Swapping cigarettes, jabs, chips,
they drift like Rockaway waves
from the boys home into the classroom,
ninth graders no one would bet on,
discarded by split parents.
The deck of misfortune they inherited
keeps shoving them to grow up
the hard way, hustles them
to hazardous fringes,
rips off their blooming.
A hot tide of easy dope
has begun to nettle attitudes,
submerge questioning minds.
And yet their feisty, undefeated spirits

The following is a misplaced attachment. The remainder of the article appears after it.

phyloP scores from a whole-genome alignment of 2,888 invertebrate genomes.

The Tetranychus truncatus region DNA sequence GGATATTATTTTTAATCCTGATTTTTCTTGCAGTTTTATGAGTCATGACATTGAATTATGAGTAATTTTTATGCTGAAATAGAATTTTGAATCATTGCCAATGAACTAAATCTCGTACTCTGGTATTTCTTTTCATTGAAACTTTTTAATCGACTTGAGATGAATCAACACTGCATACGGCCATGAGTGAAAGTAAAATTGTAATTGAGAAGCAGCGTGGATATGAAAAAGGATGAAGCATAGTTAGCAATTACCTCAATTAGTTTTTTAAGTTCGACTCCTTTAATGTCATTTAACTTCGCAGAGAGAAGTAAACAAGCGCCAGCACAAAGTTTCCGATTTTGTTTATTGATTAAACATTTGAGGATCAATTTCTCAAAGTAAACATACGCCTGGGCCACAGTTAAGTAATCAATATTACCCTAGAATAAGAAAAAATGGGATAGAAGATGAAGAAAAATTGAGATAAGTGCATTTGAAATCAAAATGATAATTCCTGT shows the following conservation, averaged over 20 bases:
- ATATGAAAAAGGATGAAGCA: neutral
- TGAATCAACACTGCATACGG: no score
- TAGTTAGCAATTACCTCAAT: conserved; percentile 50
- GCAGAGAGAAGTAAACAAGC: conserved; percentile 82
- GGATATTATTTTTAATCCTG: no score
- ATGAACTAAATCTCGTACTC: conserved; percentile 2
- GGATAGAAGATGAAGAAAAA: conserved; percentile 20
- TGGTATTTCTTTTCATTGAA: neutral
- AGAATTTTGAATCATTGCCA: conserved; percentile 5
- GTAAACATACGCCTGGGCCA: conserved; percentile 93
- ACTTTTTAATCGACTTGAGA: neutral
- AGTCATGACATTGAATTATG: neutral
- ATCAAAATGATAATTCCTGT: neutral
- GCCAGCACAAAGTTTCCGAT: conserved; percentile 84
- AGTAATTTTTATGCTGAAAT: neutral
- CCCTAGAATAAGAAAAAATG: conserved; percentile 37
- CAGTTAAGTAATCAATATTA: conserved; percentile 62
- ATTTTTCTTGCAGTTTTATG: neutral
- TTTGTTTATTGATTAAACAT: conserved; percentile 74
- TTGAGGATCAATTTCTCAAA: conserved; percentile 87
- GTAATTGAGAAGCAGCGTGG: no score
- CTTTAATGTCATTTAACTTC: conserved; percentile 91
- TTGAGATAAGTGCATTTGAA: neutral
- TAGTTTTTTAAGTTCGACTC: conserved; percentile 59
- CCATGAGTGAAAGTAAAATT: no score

grapple with prison sentences
of poverty; shirtless torsos
flaunt scars, coded storylines
of tested identity,
graffiti pledges of belonging.
Their dicey hands are mauled,
notched, and zigzagged from brutal
battles to breach a barbed-wire fate.
Jumpy after all-night bangs
with gangs prowling Times Square,
they dodge and gamble to exist,
smell like a crowded gym, fists ready
for fast money, to get over
on teachers, settle scores,
stay afloat in the system chiseling them.